Hypnotics and mortality – confounding by disease and socioeconomic position

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The aim of this Cohort study of 10 527 Danish men was to investigate the extent to which the association between hypnotics and mortality is confounded by several markers of disease and living conditions.

Exposure was purchases of hypnotics 1995–1999 (“low users” (150 or less defined daily dose (DDD)) or “high users” (151 or more DDD)). Follow-up for all-cause mortality was from 1 Jan 2000 to 19 June 2010. Cox proportional hazard models were used to study the association. Covariates were entered one at a time and simultaneously. Results were reported using hazard ratio (HR) and 95% confidence intervals (CI).

When covariates were entered one at a time, the changes in HR estimates showed that psychiatric disease, socioeconomic position and substance abuse reduced the excess risk by 17–36% in the low user group and by 45–52% in the high user group. Somatic disease, intelligence score and cohabitation reduced the excess risk by 2–11% in the low user group and 8–24% in the high user group. When adjusting for all covariates, the HR was reduced to 1.22 95% CI (0.97–1.54) in the low user group and 1.43 95% CI (1.11–1.85) in the high user group.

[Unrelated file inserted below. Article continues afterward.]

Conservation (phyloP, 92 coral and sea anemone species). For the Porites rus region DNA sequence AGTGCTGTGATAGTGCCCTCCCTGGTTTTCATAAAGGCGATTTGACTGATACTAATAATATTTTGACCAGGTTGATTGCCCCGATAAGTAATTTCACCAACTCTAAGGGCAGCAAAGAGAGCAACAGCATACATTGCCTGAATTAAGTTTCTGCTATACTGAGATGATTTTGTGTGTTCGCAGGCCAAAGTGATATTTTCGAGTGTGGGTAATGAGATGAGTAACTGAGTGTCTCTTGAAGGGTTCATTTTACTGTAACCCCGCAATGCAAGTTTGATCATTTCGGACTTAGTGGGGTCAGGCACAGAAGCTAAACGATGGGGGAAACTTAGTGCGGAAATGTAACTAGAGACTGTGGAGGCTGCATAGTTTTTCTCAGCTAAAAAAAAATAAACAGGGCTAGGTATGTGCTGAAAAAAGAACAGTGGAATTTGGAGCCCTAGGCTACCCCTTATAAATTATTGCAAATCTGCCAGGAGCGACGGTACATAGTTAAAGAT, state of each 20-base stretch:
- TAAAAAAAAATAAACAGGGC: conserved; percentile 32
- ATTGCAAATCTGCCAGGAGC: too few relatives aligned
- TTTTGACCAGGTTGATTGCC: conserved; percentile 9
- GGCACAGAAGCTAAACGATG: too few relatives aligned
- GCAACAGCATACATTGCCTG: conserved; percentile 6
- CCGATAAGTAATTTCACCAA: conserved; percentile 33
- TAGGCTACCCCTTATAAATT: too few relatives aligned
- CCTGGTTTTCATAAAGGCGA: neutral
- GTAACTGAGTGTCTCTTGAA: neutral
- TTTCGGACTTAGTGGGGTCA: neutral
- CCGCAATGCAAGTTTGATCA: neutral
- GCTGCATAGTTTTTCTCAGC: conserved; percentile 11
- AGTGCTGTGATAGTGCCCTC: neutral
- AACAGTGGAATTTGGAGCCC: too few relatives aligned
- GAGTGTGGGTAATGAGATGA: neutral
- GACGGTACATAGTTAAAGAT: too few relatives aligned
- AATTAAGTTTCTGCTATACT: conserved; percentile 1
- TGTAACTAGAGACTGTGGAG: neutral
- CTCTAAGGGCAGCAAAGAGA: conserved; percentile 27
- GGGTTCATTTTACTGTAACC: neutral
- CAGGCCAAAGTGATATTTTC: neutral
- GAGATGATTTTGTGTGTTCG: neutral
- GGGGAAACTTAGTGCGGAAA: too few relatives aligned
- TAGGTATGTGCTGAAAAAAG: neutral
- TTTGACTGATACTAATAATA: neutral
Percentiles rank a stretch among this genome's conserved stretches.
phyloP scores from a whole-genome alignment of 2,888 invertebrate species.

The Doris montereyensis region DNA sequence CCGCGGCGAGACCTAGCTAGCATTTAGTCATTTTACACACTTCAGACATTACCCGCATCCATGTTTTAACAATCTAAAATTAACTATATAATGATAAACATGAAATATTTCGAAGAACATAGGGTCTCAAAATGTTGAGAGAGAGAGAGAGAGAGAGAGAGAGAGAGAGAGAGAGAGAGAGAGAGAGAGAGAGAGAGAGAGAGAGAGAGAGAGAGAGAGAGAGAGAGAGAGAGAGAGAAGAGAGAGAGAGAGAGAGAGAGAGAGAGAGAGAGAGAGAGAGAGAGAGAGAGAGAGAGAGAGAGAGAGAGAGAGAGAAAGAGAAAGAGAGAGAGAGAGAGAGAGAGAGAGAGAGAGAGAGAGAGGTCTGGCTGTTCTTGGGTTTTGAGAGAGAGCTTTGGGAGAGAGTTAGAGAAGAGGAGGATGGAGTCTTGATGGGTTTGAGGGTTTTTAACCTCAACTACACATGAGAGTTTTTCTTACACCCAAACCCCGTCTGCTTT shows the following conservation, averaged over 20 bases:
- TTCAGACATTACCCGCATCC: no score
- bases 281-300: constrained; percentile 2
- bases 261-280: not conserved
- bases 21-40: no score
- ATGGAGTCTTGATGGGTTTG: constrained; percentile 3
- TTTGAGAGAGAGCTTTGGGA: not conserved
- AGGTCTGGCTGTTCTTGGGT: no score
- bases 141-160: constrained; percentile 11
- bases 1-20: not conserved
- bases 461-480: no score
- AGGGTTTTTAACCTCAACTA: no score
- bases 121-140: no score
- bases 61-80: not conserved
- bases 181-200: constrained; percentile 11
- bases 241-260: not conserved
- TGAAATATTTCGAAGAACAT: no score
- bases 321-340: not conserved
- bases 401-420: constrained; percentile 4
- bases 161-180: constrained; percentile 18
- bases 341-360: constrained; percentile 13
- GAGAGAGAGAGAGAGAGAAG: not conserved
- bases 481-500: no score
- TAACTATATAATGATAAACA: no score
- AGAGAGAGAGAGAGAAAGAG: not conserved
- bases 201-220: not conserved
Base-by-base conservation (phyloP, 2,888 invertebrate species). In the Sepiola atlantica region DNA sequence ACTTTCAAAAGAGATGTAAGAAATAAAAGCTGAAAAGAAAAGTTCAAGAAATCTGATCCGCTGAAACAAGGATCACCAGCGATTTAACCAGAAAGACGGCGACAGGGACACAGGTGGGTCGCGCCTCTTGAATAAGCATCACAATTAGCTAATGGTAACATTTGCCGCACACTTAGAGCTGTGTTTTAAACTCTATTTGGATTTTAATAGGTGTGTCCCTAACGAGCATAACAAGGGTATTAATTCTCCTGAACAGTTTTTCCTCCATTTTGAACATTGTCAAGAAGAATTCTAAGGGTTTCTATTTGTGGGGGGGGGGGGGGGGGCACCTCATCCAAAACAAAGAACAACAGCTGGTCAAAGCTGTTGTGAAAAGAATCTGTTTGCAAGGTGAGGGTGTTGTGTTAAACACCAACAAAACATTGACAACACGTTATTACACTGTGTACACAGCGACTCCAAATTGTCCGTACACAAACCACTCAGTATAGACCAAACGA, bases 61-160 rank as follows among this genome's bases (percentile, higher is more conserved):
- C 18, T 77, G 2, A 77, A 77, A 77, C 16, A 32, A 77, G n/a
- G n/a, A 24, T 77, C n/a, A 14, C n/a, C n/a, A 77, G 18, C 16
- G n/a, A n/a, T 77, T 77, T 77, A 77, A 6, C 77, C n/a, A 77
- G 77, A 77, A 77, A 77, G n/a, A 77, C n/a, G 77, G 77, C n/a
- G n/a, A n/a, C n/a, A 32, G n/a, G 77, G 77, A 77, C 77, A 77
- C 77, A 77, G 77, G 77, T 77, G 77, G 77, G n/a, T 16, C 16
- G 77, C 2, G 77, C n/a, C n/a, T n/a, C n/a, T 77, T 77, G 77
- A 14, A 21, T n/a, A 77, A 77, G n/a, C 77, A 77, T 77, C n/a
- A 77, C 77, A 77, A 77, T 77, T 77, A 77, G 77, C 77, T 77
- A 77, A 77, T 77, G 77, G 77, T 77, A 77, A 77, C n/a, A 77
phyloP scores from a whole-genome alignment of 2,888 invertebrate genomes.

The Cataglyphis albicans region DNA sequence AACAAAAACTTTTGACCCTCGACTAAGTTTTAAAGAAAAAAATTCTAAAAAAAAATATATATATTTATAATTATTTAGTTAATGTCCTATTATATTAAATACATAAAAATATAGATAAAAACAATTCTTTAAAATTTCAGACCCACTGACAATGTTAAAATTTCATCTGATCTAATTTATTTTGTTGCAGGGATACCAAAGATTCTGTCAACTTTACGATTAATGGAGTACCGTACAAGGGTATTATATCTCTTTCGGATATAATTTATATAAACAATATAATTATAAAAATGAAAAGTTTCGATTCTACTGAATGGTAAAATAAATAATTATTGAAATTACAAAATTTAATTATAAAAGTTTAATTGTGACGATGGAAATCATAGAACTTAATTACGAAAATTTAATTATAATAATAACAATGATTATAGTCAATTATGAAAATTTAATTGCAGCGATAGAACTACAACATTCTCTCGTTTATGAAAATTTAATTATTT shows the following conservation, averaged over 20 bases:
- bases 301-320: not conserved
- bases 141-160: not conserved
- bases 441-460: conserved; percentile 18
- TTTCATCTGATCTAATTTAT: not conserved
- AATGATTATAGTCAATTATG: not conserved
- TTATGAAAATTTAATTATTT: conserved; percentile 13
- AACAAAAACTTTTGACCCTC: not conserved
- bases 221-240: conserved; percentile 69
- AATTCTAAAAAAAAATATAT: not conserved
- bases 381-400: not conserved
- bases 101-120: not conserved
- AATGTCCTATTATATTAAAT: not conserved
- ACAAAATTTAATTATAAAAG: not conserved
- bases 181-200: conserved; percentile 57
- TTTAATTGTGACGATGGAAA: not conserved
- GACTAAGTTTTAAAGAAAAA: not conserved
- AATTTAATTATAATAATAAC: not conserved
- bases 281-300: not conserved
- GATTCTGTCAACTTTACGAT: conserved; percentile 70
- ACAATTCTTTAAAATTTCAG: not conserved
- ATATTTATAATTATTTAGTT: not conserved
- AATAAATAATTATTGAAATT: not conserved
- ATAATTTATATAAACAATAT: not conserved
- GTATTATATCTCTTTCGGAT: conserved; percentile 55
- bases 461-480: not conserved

The results of this study point at psychiatric disease, substance abuse and socioeconomic position as potential confounding factors partly explaining the association between use of hypnotics and all-cause mortality.
Original languageEnglish
JournalPharmacoepidemiology and Drug Safety
Issue number7
Pages (from-to)779-83
Number of pages5
Publication statusPublished - 2015

ID: 157330596